Walker, the principal investigator at the sleep lab the University of California, Berkeley, works with patients who suffer from sleep abnormalities. He says the complexity of sleep makes the research that much more fascinating.

Read more
Environment
3:32 am
Sun September 8, 2013

Climate Change Leaves Hares Wearing The Wrong Colors

A white snowshoe hare against a brown background makes the animal easy prey.
L.S. Mills Research Photo

Originally published on Sun September 8, 2013 11:40 am

The effects of climate change often happen on a large scale, like drought or a rise in sea level. In the hills outside Missoula, Mont., wildlife biologists are looking at a change to something very small: the snowshoe hare.

Life as snowshoe hare is pretty stressful. For one, almost everything in the forest wants to eat you.

Alex Kumar, a graduate student at the University of Montana, lists the animals that are hungry for hares.

"Lynx, foxes, coyotes, raptors, birds of prey. Interestingly enough, young hares, their main predator is actually red squirrels."

Read more
Code Switch
11:15 pm
Sat September 7, 2013

The Internal Debates That We Don't See

Roiling debates and criticism within minority communities don't often bubble up into the mainstream media, which is most focused on the fascinations of the majority.
iStockPhoto

Note: This post discusses and includes a racial slur. Be warned.

At a church near Charlotte, N.C., a pastor recently sent out a note to her congregants asking for greeters — but only greeters of a certain kind.

Read more
Shots - Health News
4:55 pm
Sat September 7, 2013

E-Cigarettes May Match The Patch In Helping Smokers Quit

iStockphoto.com

Originally published on Tue September 10, 2013 8:18 am

Electronic cigarettes are sparking lots of skepticism from public health types worried they may be a gateway to regular smoking.

But the cigarettes, which use water vapor to deliver nicotine into the lungs, may be as good as the patch when it comes to stop-smoking aids, a study finds.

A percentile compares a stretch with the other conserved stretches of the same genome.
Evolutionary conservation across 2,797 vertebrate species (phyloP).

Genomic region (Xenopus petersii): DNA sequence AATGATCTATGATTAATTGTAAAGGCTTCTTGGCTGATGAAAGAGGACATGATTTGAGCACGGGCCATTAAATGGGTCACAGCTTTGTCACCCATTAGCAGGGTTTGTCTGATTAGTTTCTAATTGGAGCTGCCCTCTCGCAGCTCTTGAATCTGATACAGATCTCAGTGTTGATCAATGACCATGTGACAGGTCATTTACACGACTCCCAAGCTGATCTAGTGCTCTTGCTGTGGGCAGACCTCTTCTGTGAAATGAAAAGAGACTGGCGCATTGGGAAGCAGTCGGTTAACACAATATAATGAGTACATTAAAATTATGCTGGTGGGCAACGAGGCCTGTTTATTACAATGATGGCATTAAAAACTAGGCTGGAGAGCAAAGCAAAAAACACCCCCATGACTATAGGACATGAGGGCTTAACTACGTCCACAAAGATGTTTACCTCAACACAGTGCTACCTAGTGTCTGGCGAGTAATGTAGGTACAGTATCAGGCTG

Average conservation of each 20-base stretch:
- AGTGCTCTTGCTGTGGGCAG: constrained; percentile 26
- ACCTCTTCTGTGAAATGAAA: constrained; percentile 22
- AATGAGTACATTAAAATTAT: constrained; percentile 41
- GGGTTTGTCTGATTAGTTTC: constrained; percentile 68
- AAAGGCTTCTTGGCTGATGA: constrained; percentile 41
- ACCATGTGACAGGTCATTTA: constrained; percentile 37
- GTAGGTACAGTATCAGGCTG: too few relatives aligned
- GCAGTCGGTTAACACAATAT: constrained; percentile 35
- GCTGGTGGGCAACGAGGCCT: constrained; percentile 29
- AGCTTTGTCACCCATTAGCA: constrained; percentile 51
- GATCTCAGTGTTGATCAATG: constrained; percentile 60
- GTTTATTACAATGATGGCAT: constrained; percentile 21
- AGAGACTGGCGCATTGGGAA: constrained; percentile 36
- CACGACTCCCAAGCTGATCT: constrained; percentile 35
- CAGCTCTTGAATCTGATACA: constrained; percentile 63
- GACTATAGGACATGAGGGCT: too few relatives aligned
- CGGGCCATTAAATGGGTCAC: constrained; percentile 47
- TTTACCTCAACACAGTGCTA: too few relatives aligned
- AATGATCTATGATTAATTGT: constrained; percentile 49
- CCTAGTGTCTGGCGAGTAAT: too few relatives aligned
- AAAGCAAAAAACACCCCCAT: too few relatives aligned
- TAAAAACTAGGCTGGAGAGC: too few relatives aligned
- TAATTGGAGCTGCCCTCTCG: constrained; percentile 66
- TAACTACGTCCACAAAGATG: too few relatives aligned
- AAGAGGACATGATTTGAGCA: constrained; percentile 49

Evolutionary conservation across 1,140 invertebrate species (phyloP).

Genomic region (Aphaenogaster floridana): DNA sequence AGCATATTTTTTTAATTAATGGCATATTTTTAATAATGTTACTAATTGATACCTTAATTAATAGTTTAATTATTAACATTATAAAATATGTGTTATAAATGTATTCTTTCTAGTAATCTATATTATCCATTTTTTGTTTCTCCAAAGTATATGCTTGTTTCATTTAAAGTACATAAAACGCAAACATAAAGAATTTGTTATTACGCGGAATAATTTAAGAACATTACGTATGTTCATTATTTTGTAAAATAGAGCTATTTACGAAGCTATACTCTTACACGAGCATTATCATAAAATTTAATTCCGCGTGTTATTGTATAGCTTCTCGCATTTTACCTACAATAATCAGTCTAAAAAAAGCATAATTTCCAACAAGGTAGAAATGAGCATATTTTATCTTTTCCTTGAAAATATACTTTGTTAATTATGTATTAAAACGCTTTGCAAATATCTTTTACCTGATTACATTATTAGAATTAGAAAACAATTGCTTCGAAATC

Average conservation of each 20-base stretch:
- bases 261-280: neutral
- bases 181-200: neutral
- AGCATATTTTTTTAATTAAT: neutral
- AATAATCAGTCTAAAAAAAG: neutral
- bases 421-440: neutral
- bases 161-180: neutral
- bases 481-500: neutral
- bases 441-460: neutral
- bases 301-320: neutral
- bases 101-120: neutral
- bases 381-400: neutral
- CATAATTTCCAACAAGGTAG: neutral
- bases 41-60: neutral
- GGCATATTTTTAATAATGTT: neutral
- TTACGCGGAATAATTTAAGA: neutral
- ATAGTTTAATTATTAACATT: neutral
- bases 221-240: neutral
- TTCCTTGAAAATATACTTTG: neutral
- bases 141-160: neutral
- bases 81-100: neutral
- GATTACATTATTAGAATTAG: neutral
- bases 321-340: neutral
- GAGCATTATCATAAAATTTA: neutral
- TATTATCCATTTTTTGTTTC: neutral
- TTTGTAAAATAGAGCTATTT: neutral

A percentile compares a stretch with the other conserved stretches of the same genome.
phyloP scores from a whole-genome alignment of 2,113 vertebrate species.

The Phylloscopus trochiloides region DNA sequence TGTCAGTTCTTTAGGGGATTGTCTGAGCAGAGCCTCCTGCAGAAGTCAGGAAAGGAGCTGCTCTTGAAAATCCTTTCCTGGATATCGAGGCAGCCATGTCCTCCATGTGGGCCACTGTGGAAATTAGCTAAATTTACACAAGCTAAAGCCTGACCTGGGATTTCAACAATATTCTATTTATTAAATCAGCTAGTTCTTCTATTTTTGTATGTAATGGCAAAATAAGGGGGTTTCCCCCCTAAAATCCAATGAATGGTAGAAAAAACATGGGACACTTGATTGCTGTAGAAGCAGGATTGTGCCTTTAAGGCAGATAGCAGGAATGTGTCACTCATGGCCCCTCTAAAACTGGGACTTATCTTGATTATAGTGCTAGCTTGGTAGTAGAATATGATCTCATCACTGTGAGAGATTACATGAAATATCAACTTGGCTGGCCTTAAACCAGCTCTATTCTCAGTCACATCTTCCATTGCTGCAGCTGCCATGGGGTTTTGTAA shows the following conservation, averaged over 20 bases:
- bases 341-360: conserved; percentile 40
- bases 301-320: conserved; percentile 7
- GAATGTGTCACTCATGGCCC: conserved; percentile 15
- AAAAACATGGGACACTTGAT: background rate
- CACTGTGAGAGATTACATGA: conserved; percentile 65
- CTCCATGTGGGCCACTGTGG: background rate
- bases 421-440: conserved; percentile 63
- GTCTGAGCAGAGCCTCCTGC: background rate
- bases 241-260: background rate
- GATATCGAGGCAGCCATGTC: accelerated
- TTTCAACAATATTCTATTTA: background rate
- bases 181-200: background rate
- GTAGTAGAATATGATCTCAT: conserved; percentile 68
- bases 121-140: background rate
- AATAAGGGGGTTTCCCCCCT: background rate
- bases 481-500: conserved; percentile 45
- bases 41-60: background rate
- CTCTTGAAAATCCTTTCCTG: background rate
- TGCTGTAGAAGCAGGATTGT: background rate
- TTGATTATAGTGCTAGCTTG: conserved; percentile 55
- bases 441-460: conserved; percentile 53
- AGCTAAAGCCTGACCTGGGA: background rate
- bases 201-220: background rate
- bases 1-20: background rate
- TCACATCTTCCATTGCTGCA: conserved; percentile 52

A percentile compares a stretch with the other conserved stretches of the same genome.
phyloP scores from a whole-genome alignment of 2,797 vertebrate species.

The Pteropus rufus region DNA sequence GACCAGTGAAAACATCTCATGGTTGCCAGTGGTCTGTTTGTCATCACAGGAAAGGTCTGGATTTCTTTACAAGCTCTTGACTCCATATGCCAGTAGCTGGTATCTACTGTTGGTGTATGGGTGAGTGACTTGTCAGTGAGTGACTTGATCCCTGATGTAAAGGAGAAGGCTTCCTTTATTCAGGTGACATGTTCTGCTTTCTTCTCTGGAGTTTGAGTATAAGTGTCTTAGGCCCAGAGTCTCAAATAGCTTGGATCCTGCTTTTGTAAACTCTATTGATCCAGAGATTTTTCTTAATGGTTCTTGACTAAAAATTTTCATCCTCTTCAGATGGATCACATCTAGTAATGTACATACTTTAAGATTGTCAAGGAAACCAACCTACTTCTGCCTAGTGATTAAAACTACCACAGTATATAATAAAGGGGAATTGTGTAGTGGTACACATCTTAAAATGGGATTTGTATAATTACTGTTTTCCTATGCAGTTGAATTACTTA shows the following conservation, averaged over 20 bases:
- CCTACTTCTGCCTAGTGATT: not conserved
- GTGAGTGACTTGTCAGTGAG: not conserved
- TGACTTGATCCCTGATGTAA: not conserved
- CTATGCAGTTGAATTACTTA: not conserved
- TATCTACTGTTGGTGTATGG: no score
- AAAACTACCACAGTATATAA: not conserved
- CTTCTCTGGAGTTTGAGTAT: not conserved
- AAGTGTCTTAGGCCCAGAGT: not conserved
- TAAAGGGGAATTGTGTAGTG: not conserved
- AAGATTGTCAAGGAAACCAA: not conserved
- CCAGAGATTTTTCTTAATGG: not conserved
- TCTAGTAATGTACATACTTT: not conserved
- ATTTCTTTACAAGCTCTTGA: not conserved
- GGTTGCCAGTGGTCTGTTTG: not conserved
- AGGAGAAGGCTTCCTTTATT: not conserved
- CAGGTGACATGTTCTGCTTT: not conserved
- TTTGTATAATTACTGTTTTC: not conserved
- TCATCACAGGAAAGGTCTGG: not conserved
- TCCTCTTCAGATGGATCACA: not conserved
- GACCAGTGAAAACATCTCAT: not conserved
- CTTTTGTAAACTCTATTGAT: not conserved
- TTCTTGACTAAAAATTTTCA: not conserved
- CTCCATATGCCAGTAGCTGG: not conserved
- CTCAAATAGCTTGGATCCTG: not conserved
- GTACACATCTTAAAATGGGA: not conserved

Smokers who used e-cigarettes in an attempt to quit the old-fashioned kind of cigarettes did about as well at stopping smoking as the people who tried the patch.

After six months, 7.3 percent of e-smokers had dropped cigarettes, compared to 5.8 percent of people wearing the patch.

Read more
All Tech Considered
3:10 pm
Sat September 7, 2013

Baltimore Officials Want To Unplug Phones-For-Cash Kiosks

EcoATM kiosks dispense cash in exchange for used cellphones, MP3 players and tablets.
ecoATM

EcoATMs take old cellphones, MP3 players and tablets in exchange for cash. But the automated kiosks, operating 650 machines in 40 states, are getting bad reviews from police, who are concerned the machines are a magnet for thieves.

The transaction is fairly simple. The machine walks you through the process, scanning your ID to certify you're over 18 and verify your identity. An ecoATM employee inspects the transaction remotely in real time. Once the seller's identity is verified, the kiosk takes the device and assesses its value. You get the cash, and the device is recycled.

Read more
World
3:10 pm
Sat September 7, 2013

In China, Avoiding The 'Great Firewall' Internet Censors

In China, the Internet isn't the free-for-all that it is in the United States. China's communist government censors what's published and some of what's shared online. But some citizens are working around government censors by using agreed-upon "public" code.

Pages